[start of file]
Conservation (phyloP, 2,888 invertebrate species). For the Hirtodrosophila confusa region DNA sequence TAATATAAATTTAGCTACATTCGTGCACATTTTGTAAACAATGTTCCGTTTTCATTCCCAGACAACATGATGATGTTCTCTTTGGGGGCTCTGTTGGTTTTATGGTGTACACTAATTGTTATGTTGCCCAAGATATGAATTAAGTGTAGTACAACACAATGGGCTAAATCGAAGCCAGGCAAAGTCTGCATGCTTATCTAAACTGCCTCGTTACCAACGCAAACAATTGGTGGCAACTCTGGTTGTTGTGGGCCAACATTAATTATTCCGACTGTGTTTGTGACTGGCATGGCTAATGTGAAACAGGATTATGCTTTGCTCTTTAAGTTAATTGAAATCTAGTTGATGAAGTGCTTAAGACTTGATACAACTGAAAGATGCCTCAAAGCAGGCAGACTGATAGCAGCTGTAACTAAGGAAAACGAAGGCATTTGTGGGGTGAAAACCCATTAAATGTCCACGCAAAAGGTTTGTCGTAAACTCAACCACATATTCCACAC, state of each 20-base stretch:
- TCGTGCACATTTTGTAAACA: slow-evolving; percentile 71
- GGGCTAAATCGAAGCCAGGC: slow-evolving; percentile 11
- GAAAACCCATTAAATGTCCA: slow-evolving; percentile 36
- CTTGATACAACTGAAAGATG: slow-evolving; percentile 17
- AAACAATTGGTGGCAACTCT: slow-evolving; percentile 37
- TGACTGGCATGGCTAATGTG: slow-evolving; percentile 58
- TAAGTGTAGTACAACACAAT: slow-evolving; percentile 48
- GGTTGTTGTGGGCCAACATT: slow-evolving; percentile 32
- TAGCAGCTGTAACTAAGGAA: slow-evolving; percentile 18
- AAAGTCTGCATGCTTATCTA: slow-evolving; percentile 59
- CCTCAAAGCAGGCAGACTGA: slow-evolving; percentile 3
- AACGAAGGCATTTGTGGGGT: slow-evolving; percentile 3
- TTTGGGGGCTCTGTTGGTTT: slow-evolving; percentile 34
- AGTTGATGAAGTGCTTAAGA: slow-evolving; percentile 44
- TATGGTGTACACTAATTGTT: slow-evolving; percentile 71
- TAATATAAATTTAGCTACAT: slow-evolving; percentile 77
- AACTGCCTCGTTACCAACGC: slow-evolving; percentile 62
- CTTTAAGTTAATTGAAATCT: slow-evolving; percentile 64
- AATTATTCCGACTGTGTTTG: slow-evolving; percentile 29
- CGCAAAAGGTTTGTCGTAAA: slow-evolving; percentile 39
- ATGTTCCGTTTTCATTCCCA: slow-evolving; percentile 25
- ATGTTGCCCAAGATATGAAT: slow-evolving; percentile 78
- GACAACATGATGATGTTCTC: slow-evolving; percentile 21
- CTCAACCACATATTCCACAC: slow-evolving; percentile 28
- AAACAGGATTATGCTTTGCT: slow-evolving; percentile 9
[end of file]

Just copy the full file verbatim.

Conservation (phyloP, 2,888 invertebrate species). For the Hirtodrosophila confusa region DNA sequence TAATATAAATTTAGCTACATTCGTGCACATTTTGTAAACAATGTTCCGTTTTCATTCCCAGACAACATGATGATGTTCTCTTTGGGGGCTCTGTTGGTTTTATGGTGTACACTAATTGTTATGTTGCCCAAGATATGAATTAAGTGTAGTACAACACAATGGGCTAAATCGAAGCCAGGCAAAGTCTGCATGCTTATCTAAACTGCCTCGTTACCAACGCAAACAATTGGTGGCAACTCTGGTTGTTGTGGGCCAACATTAATTATTCCGACTGTGTTTGTGACTGGCATGGCTAATGTGAAACAGGATTATGCTTTGCTCTTTAAGTTAATTGAAATCTAGTTGATGAAGTGCTTAAGACTTGATACAACTGAAAGATGCCTCAAAGCAGGCAGACTGATAGCAGCTGTAACTAAGGAAAACGAAGGCATTTGTGGGGTGAAAACCCATTAAATGTCCACGCAAAAGGTTTGTCGTAAACTCAACCACATATTCCACAC, state of each 20-base stretch:
- TCGTGCACATTTTGTAAACA: slow-evolving; percentile 71
- GGGCTAAATCGAAGCCAGGC: slow-evolving; percentile 11
- GAAAACCCATTAAATGTCCA: slow-evolving; percentile 36
- CTTGATACAACTGAAAGATG: slow-evolving; percentile 17
- AAACAATTGGTGGCAACTCT: slow-evolving; percentile 37
- TGACTGGCATGGCTAATGTG: slow-evolving; percentile 58
- TAAGTGTAGTACAACACAAT: slow-evolving; percentile 48
- GGTTGTTGTGGGCCAACATT: slow-evolving; percentile 32
- TAGCAGCTGTAACTAAGGAA: slow-evolving; percentile 18
- AAAGTCTGCATGCTTATCTA: slow-evolving; percentile 59
- CCTCAAAGCAGGCAGACTGA: slow-evolving; percentile 3
- AACGAAGGCATTTGTGGGGT: slow-evolving; percentile 3
- TTTGGGGGCTCTGTTGGTTT: slow-evolving; percentile 34
- AGTTGATGAAGTGCTTAAGA: slow-evolving; percentile 44
- TATGGTGTACACTAATTGTT: slow-evolving; percentile 71
- TAATATAAATTTAGCTACAT: slow-evolving; percentile 77
- AACTGCCTCGTTACCAACGC: slow-evolving; percentile 62
- CTTTAAGTTAATTGAAATCT: slow-evolving; percentile 64
- AATTATTCCGACTGTGTTTG: slow-evolving; percentile 29
- CGCAAAAGGTTTGTCGTAAA: slow-evolving; percentile 39
- ATGTTCCGTTTTCATTCCCA: slow-evolving; percentile 25
- ATGTTGCCCAAGATATGAAT: slow-evolving; percentile 78
- GACAACATGATGATGTTCTC: slow-evolving; percentile 21
- CTCAACCACATATTCCACAC: slow-evolving; percentile 28
- AAACAGGATTATGCTTTGCT: slow-evolving; percentile 9